This pandemic has affected each of us in a different way. And although rural areas show lower rates of contagion than large cities, the economic impact can be felt everywhere. Faced with calls to stop our activities and stay home, many people have managed to halt our work. But farmers continue reminding us who they work for: “We live off the field, and if we don’t tend to the field there is no harvest.” In agriculture, things have not changed much: producers have to keep getting up and working the land, especially now that the harvest season is upon us.
In livestock farming, on the other hand, things change a bit: no matter where in the world they are, most producers face an uncertain economy. The panorama is worrisome, with problems ranging from variations in the price of products such as milk and meat to the paralysis of national and international distribution chains. Farmers are the first link in these chains, and products that fail to enter the market at the right time represent a loss for each farm.
Many realities coexist in the countryside, and a big part of our work is to understand what each one consists of. During this crisis, it is important for us to be aware of the ways in which our clients have been affected, since it allows us to have an overview of the impact on producers in the region. On the other hand, it allows us to have a clearer idea of the role that biodigesters play in the resilience of rural families in situations like this. Below we present what some of our clients in Mexico and Colombia have shared with us.
Juana, farmer from Tlaxcala, Mexico (Sistema 6)
Juana has been a Sistema.bio user since 2015, she has a medium-scale bovine farm in Tlaxcala where she produces, among other things, corn, tomatoes and beans that she sells at the market. Juana uses the biogas from her system to cook and, above all, she has found added value in her crops since using the biofertilizer.
Like many small producers, she and her family depend on produce moving to different areas of the republic. The COVID-19 crisis has represented a decrease in transportation and therefore a large decrease in her sales. Juana has been producing and selling produce for as long as she can remember. When she started her production in San José Teacalco, she had only one competitor in the market. There are now around 30 greenhouses in the area.
In the current production and distribution context, a large part of the income of small farmers depends on restaurants and markets, who often buy in large quantities and move merchandise through great distances. Since measures to contain contagion were put in place, Juana tells us, production is too large for local demand. “We can’t sell here anymore, and what we don’t sell goes to waste. Small farmers need help in opening new markets, to take our produce to other places so that people can make use of them ”.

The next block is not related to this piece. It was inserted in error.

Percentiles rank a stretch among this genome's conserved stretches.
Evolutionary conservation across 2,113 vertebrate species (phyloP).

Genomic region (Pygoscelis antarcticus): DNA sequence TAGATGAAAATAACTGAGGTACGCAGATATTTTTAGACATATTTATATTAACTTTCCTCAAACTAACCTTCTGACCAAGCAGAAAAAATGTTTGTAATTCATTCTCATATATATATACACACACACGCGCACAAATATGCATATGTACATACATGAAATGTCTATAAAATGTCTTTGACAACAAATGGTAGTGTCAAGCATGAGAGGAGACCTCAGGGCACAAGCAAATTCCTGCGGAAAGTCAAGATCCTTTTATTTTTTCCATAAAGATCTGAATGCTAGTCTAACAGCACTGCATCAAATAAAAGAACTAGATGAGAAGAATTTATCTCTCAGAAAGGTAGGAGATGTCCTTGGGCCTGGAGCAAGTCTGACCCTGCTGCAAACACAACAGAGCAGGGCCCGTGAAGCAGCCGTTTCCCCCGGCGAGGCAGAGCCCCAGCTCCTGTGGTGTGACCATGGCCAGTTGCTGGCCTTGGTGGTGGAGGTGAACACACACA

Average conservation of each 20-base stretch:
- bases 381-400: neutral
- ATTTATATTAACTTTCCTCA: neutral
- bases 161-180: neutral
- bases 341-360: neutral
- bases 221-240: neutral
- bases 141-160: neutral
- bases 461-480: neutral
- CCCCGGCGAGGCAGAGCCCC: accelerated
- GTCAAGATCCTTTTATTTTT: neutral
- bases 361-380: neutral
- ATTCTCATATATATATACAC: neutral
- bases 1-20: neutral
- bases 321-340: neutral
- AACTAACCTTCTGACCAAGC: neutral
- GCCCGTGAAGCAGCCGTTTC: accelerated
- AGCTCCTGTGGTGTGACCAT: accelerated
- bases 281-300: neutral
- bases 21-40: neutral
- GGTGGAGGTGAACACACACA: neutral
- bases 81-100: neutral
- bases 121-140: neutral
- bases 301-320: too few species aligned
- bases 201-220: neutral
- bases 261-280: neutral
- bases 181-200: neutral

Even with this panorama, Juana assures us that she will not stop sowing and harvesting, and that for her the best option is to diversify her production. Biofertilizer has been of great help in this diversification, since it has allowed her to harvest new products such as broccoli in less time.
David, farmer from Bogota, Colombia (Sistema 40)
David owns a pig farm in Cundinamarca and lives off the production and distribution of pork in Bogotá, Colombia. For him, the biggest concern comes from the uncertainty about the market situation and the outlook for the short-term future.
Since the state of emergency was declared in Colombia, the sales flow has decreased, which in turn has caused a damming in the placing of pigs in the market. For pig farmers, this represents a big problem, because the larger the animal, the more difficult it is to sell, contrary to what would happen with sheep and cows. Furthermore, the price of pork is highly volatile: in Colombia it has dropped almost 25% since the start of the pandemic.
“I consider the biodigester that I installed in my farm 3 years ago to be essential in facing this crisis: with the rise of the dollar, agrochemicals are becoming more expensive,” David told us via telephone from Colombia. The biodigester allows him to diversify his income by producing organic fertilizers, in addition to allowing for a more sustainable production in general.
For him, local production and consumption are the key to coping with this situation: “This crisis has led to the awareness that employment and the economy lie on local production. While an imported product may be 10% cheaper, we are taking away local jobs, we are taking away opportunities for the agro-industrial development of our own country. It is about buying not always the cheapest but what generates benefit in our community.”